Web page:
When you’re working hard and have a lot going on, it’s not always easy to eat as healthily as you’d like. Planning what you’re going to eat ahead of time and taking some time out of the workplace every day is essential to create a healthier lifestyle at work. Clinical Nutritionist Suzie Sawyer gives us her top hacks for a healthier working day.
It is easier than you may think to eat healthily during the working day without too much planning – a few simple changes here and there can have a massive impact on your stress and energy levels throughout the day. And, most importantly, they’re all realistic and sustainable!
Moving away from your desk to eat is my number one tip. By moving away from your desk and eating slowly and mindfully, you’ll sit much more comfortably during the afternoon and you’ll have absorbed a lot more nutrients from your lunch!
It’s important to know that if you’re not digesting your food properly, it can have a massive impact on your overall health. For example, if you’re stressed, and the stress hormone cortisol is rushing around your body as part of the normal fight or flight response, blood flow to your digestive organs will be impaired. This means that you’ll secrete fewer digestive enzymes and your digestive organs will be less effective at breaking down food. So just taking your mind (and yourself) away from work whilst you’re eating can improve your digestion tremendously.
Do you suffer from the dreaded 3 p.m. slump? It is around this time that workers often start to feel very sleepy, concentration waivers and productivity is reduced.
Part of the reason for this afternoon sleepiness is eating too many carbohydrates and not enough protein at lunchtime. People mistakenly believe that starchy carbohydrates such as rice, pasta and jacket potatoes are filling but it’s actually protein that provides that feeling of fullness. Additionally, any wheat-based foods can contribute to the tiredness.
So make protein the main part of your lunchtime meal: consider sources such as chicken, tuna, prawns, sardines, eggs or why not try lentils, beans and tofu as veggie options. These foods can be part of a salad, wrap, soup or pasta dish, but pasta with a tomato sauce alone is not going to keep you going through the afternoon!
On the subject of protein, quinoa specifically is top notch. Although it looks just like a grain it’s actually a seed and it packs a punch in terms of its protein content (around 8 grams per cupful).
It makes a fabulous base for a salad or risotto that’s delicious cold and can be easily transported to your workplace. You can boil up a batch at the beginning of the week and it will happily keep for a few days in the fridge. Let your imagination run wild with what can be added to quinoa; tinned tuna, prawns, salmon, tomatoes, sweetcorn, avocado, chicken, tofu, roasted vegetables …… the list is endless.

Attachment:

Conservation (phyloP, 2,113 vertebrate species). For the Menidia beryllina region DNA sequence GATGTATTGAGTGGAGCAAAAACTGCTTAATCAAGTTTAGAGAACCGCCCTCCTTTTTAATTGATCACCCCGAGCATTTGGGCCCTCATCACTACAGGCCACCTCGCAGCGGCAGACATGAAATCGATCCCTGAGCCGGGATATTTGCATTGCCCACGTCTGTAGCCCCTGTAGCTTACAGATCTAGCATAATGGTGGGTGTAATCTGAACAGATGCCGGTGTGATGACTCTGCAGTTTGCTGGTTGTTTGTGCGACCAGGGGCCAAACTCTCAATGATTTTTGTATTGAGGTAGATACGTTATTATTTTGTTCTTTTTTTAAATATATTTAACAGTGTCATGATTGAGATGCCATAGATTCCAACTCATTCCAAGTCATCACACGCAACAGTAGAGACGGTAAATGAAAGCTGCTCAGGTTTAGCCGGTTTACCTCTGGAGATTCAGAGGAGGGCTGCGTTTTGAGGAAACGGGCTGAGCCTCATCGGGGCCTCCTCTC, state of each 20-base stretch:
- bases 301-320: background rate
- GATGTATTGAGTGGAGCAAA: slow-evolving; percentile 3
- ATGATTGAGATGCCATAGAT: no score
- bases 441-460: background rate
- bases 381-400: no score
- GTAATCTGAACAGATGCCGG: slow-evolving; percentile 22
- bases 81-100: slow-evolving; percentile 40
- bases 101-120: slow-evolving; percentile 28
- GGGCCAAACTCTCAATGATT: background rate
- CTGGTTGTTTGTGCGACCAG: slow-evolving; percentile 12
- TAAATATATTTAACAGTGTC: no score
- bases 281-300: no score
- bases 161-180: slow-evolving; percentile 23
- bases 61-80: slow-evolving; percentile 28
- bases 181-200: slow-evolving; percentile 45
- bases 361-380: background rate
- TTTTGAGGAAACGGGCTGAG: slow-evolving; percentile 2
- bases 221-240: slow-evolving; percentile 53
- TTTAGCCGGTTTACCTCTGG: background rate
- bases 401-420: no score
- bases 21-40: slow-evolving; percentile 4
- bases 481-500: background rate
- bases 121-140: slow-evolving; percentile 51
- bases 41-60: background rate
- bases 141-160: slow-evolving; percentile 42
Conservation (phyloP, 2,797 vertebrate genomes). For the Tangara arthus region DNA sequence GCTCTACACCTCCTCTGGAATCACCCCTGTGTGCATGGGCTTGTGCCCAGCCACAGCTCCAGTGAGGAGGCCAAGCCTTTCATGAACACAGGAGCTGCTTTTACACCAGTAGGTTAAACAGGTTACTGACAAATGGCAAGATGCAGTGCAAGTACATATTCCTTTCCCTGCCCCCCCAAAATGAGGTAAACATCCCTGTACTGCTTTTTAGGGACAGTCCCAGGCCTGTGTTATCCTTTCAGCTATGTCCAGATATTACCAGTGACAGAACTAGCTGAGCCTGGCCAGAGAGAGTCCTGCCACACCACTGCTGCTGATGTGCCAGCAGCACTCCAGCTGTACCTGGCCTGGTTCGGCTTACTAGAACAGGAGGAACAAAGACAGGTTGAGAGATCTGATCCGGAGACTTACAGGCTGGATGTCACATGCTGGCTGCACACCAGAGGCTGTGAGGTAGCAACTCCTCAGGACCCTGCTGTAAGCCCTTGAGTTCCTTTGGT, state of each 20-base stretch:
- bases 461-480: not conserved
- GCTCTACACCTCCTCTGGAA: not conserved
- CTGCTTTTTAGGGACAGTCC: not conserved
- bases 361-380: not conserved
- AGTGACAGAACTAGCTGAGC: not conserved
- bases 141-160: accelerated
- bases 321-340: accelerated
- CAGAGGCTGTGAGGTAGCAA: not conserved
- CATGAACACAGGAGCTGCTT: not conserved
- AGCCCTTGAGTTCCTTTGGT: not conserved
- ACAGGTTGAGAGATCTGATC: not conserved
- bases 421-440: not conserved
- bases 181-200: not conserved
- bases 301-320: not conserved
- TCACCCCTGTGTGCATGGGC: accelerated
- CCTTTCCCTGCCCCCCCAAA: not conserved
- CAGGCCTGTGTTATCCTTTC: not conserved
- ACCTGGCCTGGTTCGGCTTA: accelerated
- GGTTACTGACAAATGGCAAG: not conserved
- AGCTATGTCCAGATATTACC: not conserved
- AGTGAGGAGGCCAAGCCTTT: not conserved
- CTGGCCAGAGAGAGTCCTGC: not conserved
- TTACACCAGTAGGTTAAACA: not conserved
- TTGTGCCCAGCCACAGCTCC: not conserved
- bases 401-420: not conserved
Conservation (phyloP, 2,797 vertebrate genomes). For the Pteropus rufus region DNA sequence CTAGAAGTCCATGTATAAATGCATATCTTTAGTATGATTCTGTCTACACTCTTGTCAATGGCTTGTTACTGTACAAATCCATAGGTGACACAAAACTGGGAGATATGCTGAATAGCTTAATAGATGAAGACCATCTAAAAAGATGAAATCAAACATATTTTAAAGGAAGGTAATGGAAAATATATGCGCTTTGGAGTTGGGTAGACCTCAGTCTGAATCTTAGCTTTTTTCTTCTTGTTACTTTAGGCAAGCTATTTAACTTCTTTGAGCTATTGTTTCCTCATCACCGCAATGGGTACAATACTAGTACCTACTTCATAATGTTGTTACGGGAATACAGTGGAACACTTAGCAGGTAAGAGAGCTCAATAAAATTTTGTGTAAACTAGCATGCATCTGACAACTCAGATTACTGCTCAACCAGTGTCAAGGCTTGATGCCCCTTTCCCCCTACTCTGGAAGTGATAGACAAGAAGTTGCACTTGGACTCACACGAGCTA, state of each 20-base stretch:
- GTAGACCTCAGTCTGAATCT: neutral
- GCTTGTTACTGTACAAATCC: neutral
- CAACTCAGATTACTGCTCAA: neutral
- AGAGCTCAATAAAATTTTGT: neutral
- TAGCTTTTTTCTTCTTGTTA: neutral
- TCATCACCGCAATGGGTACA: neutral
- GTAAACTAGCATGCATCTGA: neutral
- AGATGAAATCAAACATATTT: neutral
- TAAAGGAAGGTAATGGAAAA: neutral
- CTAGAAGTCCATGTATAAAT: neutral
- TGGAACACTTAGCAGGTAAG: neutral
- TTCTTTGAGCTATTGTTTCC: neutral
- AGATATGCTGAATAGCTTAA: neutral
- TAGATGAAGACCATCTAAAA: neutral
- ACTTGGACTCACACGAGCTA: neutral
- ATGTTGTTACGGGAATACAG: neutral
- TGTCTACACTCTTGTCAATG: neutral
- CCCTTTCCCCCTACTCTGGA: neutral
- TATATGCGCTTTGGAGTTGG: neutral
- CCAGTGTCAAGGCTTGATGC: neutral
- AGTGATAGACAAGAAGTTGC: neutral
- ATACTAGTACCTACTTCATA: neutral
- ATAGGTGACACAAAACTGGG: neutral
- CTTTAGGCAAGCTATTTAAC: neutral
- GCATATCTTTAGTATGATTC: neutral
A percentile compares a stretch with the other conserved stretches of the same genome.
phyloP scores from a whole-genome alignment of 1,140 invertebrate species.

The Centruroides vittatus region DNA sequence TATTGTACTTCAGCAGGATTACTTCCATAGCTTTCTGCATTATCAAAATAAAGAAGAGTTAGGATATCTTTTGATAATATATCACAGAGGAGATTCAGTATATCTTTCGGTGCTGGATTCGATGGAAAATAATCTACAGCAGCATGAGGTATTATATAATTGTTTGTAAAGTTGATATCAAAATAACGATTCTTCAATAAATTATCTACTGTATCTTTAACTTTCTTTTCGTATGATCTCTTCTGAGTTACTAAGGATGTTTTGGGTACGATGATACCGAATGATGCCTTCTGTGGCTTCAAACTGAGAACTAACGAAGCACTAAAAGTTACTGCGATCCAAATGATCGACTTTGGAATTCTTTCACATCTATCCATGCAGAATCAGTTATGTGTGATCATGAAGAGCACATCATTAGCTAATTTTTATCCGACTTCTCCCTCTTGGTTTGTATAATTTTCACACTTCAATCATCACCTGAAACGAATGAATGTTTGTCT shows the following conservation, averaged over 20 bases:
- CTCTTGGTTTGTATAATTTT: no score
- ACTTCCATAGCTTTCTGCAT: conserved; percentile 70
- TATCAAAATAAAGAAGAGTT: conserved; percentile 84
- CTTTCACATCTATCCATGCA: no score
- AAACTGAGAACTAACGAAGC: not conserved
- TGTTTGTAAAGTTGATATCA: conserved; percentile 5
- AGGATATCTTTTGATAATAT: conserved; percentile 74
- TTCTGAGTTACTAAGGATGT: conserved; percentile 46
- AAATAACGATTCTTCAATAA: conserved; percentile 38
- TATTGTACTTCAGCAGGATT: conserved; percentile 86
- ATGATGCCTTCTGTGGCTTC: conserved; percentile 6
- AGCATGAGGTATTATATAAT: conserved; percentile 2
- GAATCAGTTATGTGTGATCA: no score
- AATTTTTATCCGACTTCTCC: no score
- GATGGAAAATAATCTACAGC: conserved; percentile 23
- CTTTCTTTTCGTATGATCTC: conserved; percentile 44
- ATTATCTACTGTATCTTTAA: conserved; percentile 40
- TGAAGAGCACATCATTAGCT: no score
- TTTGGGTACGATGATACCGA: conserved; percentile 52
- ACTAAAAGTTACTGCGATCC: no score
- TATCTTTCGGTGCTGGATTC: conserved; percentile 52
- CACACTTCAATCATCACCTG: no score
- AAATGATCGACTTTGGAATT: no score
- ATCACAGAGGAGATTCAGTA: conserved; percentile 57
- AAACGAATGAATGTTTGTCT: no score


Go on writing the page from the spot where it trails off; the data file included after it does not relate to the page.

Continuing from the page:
Quinoa is very low in fat, high in fibre and contains a good spread of minerals. Other grains that you might consider instead are spelt, kamut or amaranth. They all taste slightly different but each has a great protein profile plus they’re all gluten-free for those whose digestion can’t tolerate gluten.
You need to eat at least every three hours or so. However, this can be challenging if you’re spending eight hours or more at work. Therefore, you’re going to need to eat some form of snack, perhaps halfway through the morning and during the afternoon, in order to keep your energy levels stable.
Again, protein is key in order to keep your blood sugar levels and, therefore, your concentration in good order. Walnuts, Brazils, and almonds, together with some seeds make great snacks to keep in your desk drawer and you can find some lovely combinations of these mixed together, in the supermarkets.
Alternatively, here are some other snack options that you might want to try: a few spoons of natural yoghurt with some berries, apple or pear; oatcakes with hummus; Trek Bars which have a high protein content; healthy seed/dried fruit bars, perhaps sweetened with some cacoa.
Cacoa itself is a great and delicious alternative to chocolate, is high in protein and lower in fat. You can also buy it as a butter which is excellent on crackers or oatcakes and makes a great snack. Even better, cacoa also gently satisfies those sweet cravings.
Whilst you should be eating away from your desk, if you can also take at least a 15 minute brisk walk every day you’ll be doing your overall health a massive favour.
Firstly, taking a walk after eating really helps the insulin and glucose response in your body. This means blood sugar levels will be better balanced, but it’s also very effective in terms of weight management, so it’s the best time to get walking. Secondly, it goes without saying that getting some fresh air is going to clear your head: taking some really deep breaths whilst you’re walking is also great for stress – it helps to better metabolise the adrenalin surging around your body and relaxes your muscles.
Many people, particularly within the larger corporates, are now holding meetings whilst walking, with managers connecting with individuals within their teams and conducting the meeting on the move. It’s a fabulous idea and hopefully more companies will adopt this practice.
So with a few healthy hacks that just require a little planning, you can have a much healthier working week. Stick to these changes and the benefits to your health will be incredible!
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